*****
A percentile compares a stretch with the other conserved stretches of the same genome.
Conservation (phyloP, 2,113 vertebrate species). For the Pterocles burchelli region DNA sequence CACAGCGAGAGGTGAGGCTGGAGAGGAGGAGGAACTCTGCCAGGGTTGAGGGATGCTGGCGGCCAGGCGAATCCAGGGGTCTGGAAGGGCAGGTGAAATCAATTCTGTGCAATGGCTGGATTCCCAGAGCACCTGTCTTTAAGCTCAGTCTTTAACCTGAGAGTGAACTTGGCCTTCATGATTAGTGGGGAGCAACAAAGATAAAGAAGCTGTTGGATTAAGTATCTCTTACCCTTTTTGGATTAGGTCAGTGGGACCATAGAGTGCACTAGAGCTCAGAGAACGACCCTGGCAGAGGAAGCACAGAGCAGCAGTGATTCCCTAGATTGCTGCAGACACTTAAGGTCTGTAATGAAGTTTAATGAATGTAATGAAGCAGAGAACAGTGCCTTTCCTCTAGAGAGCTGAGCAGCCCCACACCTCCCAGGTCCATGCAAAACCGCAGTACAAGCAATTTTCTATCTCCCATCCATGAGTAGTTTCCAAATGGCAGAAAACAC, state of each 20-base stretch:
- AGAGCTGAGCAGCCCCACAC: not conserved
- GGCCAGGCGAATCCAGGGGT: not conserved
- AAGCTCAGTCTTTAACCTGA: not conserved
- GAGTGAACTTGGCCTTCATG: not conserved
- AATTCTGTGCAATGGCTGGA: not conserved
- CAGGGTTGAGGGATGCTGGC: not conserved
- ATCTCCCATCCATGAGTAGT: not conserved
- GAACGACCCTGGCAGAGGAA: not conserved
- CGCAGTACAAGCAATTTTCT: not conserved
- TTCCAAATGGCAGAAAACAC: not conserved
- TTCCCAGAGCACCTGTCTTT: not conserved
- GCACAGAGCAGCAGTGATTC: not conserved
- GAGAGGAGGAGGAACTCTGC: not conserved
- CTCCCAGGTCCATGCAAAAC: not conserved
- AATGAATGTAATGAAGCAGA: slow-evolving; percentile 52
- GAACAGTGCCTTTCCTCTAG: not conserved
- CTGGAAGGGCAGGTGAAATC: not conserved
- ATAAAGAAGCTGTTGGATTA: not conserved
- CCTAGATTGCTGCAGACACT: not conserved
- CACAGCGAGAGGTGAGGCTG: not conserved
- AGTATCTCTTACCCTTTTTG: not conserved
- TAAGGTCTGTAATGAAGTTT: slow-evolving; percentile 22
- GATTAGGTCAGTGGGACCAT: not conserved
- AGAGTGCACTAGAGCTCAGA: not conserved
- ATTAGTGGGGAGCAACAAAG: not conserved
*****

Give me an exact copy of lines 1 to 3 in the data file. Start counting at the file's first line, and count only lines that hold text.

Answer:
A percentile compares a stretch with the other conserved stretches of the same genome.
Conservation (phyloP, 2,113 vertebrate species). For the Pterocles burchelli region DNA sequence CACAGCGAGAGGTGAGGCTGGAGAGGAGGAGGAACTCTGCCAGGGTTGAGGGATGCTGGCGGCCAGGCGAATCCAGGGGTCTGGAAGGGCAGGTGAAATCAATTCTGTGCAATGGCTGGATTCCCAGAGCACCTGTCTTTAAGCTCAGTCTTTAACCTGAGAGTGAACTTGGCCTTCATGATTAGTGGGGAGCAACAAAGATAAAGAAGCTGTTGGATTAAGTATCTCTTACCCTTTTTGGATTAGGTCAGTGGGACCATAGAGTGCACTAGAGCTCAGAGAACGACCCTGGCAGAGGAAGCACAGAGCAGCAGTGATTCCCTAGATTGCTGCAGACACTTAAGGTCTGTAATGAAGTTTAATGAATGTAATGAAGCAGAGAACAGTGCCTTTCCTCTAGAGAGCTGAGCAGCCCCACACCTCCCAGGTCCATGCAAAACCGCAGTACAAGCAATTTTCTATCTCCCATCCATGAGTAGTTTCCAAATGGCAGAAAACAC, state of each 20-base stretch:
- AGAGCTGAGCAGCCCCACAC: not conserved